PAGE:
5 Ways Legal Admins Can Support Firm Growth in 2017

5 Ways Legal Admins Can Support Firm Growth

With some analysts’ reports predicting sluggish demand for legal services in 2017, helping your firm grow is going to take more than raising the hourly fee. As a law firm administrator, you have an opportunity to improve and refine your firm’s processes and efficiencies to build a solid, and profitable, operational infrastructure that adds to the overall firm growth goals you set at the beginning of the year.

Here are 5 ways you can support firm growth in 2017:

Improved Time-Keeping

Billable hours are the heart of your firm’s financials, so it is imperative to have a solid and reliable system and processes in place to manage employees’ time. If time isn’t entered consistently or reliably, the firm will lose billable hours, cannot invoice clients in a timely manner, which directly affects revenue and profitability.

Evaluate your time-keeping and tracking capabilities. Lawyers must have the ability to enter and track their time while working on client activities — and they must be able to do this in real time and from anywhere with any device. Your time-keeping should also allow your firm to track missing time and see at a glance a full day of time accounting.

Sally Kane offers these suggestions to increase billing and invoicing efficiencies.

  •    Craft detailed billing descriptions
  •    Avoid block billing
  •    Record time promptly
  •    Remember your audience
  •    Familiarize yourself with client billing policies

But in order to increase billing efficiencies, you must start by improving your time-keeping capabilities.

Strategic Staffing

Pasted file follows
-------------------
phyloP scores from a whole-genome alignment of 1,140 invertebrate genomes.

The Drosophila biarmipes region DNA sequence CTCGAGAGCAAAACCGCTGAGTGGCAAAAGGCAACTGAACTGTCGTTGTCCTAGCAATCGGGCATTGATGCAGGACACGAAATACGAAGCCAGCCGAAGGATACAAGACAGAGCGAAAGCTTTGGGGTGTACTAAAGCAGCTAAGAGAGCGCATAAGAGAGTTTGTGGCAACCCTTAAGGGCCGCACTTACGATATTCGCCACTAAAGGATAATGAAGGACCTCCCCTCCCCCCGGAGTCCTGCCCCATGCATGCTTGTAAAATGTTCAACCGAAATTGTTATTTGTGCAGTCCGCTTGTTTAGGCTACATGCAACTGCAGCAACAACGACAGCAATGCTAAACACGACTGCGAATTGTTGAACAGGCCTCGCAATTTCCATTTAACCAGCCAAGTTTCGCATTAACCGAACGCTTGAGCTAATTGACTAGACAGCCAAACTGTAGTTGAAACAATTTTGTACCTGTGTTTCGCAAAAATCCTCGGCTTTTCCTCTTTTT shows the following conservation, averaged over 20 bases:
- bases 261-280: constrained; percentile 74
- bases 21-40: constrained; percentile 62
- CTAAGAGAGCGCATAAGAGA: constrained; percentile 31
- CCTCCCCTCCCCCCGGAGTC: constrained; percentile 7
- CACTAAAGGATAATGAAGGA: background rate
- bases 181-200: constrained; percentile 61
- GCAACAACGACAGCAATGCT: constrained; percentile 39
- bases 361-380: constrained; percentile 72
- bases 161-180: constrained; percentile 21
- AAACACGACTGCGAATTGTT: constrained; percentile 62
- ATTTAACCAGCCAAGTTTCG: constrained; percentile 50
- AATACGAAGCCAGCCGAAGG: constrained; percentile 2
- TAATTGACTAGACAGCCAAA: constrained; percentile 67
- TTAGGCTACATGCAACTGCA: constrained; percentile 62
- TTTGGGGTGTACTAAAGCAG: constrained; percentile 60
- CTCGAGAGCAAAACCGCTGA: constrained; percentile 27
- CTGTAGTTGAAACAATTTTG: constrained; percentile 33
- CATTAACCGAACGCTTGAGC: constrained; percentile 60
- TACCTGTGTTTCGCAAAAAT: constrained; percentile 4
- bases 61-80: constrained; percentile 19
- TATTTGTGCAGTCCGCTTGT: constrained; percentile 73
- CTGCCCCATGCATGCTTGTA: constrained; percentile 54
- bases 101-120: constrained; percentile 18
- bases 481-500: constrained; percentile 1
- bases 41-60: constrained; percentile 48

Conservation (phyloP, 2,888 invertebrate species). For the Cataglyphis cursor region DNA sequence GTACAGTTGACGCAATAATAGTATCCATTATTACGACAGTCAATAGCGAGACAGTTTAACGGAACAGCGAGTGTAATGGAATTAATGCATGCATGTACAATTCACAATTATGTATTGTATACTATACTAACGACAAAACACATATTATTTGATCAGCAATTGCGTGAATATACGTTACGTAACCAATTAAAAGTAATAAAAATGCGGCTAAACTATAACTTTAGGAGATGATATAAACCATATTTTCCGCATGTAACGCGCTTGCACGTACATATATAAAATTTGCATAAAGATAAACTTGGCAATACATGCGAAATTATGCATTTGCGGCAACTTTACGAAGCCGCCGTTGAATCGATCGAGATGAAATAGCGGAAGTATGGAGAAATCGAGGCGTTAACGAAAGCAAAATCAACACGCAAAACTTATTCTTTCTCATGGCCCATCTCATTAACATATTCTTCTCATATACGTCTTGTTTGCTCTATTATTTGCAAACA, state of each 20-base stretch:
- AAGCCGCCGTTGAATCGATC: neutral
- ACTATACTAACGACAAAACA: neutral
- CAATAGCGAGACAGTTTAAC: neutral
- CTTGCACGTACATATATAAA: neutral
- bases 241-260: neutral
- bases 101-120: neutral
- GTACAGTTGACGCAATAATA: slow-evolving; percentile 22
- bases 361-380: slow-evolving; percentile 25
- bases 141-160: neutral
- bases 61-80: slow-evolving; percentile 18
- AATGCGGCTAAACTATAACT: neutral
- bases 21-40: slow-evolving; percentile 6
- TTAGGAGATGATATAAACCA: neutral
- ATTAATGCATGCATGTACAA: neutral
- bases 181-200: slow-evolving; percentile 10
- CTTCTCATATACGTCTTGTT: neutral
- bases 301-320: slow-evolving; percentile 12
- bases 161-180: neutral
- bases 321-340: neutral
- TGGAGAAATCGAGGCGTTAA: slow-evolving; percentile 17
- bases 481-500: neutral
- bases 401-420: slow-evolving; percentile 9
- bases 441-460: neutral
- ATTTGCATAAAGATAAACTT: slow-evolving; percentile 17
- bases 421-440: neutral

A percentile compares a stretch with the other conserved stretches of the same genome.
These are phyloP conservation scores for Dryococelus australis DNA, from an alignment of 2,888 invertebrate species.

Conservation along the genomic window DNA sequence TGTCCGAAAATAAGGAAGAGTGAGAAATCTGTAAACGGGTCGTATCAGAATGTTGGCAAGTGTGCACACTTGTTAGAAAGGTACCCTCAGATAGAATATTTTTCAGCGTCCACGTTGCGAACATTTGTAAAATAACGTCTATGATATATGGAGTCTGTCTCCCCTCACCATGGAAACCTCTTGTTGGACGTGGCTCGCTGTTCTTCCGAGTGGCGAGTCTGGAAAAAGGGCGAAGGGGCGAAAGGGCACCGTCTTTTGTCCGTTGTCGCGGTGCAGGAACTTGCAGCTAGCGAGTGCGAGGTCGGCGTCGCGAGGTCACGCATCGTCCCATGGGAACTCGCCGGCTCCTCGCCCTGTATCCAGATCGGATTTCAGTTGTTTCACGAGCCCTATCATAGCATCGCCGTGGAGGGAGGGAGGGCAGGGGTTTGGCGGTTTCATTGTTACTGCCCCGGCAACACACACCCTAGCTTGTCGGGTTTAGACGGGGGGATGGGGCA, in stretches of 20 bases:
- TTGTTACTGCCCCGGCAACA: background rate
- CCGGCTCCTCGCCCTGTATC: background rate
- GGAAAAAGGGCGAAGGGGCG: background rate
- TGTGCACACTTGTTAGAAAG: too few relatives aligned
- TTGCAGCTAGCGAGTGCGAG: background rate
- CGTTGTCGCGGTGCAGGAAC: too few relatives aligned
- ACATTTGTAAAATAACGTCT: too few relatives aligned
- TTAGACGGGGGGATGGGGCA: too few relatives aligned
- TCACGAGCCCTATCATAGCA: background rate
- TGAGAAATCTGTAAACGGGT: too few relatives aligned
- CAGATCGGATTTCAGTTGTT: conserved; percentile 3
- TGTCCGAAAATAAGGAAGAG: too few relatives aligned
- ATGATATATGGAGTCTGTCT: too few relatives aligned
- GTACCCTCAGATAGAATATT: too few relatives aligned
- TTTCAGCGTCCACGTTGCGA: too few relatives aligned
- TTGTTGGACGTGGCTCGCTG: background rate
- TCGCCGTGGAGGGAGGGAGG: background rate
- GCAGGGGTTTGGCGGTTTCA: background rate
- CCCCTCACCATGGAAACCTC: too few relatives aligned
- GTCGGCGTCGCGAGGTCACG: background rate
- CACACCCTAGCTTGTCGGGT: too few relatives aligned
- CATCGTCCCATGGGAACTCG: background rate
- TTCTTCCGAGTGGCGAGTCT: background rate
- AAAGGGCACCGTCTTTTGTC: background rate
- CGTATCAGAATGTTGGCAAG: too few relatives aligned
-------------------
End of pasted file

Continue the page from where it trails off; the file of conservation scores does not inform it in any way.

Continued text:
Strategic staffing is used to identify and address staffing gaps, redundancies and surpluses. It’s not enough to simply identify where you may have staffing issues; you must also address the problem by coming up with a solution. Hiring more attorneys, paralegals or administrative personnel than your firm can support in the long run can lead to decreased productivity. However, having too few lawyers on staff is a sure way to stagnate growth. Do you have a 5-team accounting department that could be more efficient with a 2-person team and a robust financial management system? Are your current lawyers and staff in the best roles and positions for their talents?

Hiring decisions need to be made strategically, with an eye toward where you ultimately want to be in the future. Look ahead, to the extent you can. You’ll need to make sure you’re staffing not only to fill gaps for upcoming retirements and attrition, but have a plan for who would be the best candidate to help your firm grow.

Build a Professional Development Culture

Some may say, a law firm is only as good as its attorneys. And we agree. But we also believe strongly that a law firm is only as good as it’s firm administrator! Every person, whether lawyer, managing partner, firm admin, accountant or intern plays a crucial role in firm growth. Make sure your ranks are filled with top talent who are eager to learn how to improve and better their job performance.

In its 2015 Employee Job Satisfaction and Engagement Survey, the Society of Human Resources Management found that 42 percent of employees surveyed felt their organization’s commitment to professional development was “very important,” however just 23 percent were satisfied with their opportunities for such development. Committing to a culture where continuing education is more than just a requirement to maintain licensing is important in helping propel your firm forward, positioning you for future success.